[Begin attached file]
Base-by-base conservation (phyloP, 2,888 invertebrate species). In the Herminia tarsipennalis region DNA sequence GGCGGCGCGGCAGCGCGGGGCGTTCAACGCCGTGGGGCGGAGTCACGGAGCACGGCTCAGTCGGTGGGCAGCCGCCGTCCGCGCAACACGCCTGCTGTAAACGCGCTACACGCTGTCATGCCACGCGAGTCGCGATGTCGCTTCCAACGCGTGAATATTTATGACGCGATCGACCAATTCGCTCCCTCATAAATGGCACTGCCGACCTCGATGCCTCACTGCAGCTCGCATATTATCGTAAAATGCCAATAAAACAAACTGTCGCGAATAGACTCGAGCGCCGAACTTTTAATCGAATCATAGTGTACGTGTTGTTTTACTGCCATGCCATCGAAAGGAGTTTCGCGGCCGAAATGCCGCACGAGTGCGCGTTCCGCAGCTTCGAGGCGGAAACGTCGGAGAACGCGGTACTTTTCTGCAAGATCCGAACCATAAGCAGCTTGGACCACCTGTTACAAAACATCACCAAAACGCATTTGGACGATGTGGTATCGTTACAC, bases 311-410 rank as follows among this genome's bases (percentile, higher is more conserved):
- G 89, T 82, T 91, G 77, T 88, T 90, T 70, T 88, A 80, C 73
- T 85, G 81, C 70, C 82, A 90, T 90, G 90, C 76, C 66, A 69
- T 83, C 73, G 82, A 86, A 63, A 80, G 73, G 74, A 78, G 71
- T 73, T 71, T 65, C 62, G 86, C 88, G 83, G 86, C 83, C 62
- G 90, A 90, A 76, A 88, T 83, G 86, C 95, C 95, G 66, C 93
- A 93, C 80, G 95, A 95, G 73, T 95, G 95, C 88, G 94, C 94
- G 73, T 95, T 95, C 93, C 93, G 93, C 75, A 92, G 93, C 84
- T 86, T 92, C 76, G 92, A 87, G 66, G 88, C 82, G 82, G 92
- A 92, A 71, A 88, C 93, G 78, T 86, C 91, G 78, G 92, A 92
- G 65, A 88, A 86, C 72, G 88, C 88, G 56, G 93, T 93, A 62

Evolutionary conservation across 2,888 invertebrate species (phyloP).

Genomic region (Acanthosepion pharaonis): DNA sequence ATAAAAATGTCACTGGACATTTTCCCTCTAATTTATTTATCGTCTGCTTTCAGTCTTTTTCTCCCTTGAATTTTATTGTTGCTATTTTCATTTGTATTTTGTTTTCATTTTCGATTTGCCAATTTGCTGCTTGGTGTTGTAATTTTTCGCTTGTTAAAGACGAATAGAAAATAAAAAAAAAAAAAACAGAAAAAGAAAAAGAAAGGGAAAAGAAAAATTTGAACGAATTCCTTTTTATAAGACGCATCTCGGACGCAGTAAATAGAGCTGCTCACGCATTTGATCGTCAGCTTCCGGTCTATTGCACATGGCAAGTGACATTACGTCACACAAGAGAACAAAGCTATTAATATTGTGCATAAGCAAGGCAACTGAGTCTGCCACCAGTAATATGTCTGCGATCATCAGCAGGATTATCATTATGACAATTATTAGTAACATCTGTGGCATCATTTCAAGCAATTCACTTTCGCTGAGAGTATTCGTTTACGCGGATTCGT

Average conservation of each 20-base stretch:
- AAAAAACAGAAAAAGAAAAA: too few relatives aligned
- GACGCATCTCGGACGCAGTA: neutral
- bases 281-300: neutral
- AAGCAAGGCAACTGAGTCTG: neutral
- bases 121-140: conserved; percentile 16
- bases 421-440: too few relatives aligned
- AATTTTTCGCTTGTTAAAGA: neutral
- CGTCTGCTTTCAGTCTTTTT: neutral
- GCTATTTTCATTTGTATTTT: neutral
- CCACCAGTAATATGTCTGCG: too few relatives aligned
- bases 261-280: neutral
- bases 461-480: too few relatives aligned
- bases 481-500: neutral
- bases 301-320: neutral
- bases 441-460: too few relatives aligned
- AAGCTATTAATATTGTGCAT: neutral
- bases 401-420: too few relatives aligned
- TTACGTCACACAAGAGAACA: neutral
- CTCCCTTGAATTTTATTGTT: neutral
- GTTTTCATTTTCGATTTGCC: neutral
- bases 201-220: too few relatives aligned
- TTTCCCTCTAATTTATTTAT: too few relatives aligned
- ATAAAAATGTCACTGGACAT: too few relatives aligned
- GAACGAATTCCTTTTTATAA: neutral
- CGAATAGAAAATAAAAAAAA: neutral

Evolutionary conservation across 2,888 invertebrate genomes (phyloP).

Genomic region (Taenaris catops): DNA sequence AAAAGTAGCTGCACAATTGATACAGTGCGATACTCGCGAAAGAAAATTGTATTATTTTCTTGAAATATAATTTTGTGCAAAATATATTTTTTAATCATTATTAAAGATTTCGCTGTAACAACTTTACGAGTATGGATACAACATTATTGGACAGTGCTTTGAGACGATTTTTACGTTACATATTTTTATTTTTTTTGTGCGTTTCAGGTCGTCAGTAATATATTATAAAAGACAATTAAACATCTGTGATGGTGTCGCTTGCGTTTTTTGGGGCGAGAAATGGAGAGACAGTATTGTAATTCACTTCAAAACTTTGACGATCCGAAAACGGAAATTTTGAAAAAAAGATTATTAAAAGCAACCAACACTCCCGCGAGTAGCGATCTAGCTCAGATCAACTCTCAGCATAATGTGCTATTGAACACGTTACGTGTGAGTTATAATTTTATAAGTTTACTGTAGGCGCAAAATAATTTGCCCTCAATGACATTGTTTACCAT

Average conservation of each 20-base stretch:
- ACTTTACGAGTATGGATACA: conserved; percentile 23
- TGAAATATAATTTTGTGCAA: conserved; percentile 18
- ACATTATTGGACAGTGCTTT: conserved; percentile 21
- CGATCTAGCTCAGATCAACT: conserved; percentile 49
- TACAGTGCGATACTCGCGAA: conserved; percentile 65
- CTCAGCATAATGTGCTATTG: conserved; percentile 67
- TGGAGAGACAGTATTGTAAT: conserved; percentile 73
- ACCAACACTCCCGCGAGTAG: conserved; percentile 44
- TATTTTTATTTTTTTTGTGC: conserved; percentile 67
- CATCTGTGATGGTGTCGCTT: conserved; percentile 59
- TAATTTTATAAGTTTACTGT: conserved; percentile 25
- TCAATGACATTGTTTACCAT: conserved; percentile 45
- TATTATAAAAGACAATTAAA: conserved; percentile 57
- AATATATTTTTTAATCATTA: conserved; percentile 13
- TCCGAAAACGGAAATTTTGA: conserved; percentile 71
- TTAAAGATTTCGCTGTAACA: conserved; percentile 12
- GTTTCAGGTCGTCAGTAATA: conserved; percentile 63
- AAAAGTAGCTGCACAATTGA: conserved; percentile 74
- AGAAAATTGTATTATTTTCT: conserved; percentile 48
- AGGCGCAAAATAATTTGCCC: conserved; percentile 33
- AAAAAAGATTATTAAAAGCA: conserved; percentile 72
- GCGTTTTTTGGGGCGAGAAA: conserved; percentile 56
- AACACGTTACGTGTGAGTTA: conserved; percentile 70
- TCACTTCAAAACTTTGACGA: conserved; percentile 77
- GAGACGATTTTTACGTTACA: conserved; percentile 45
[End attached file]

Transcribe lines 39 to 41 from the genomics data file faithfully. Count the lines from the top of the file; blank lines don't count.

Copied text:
- CGAATAGAAAATAAAAAAAA: neutral

Evolutionary conservation across 2,888 invertebrate genomes (phyloP).

Genomic region (Taenaris catops): DNA sequence AAAAGTAGCTGCACAATTGATACAGTGCGATACTCGCGAAAGAAAATTGTATTATTTTCTTGAAATATAATTTTGTGCAAAATATATTTTTTAATCATTATTAAAGATTTCGCTGTAACAACTTTACGAGTATGGATACAACATTATTGGACAGTGCTTTGAGACGATTTTTACGTTACATATTTTTATTTTTTTTGTGCGTTTCAGGTCGTCAGTAATATATTATAAAAGACAATTAAACATCTGTGATGGTGTCGCTTGCGTTTTTTGGGGCGAGAAATGGAGAGACAGTATTGTAATTCACTTCAAAACTTTGACGATCCGAAAACGGAAATTTTGAAAAAAAGATTATTAAAAGCAACCAACACTCCCGCGAGTAGCGATCTAGCTCAGATCAACTCTCAGCATAATGTGCTATTGAACACGTTACGTGTGAGTTATAATTTTATAAGTTTACTGTAGGCGCAAAATAATTTGCCCTCAATGACATTGTTTACCAT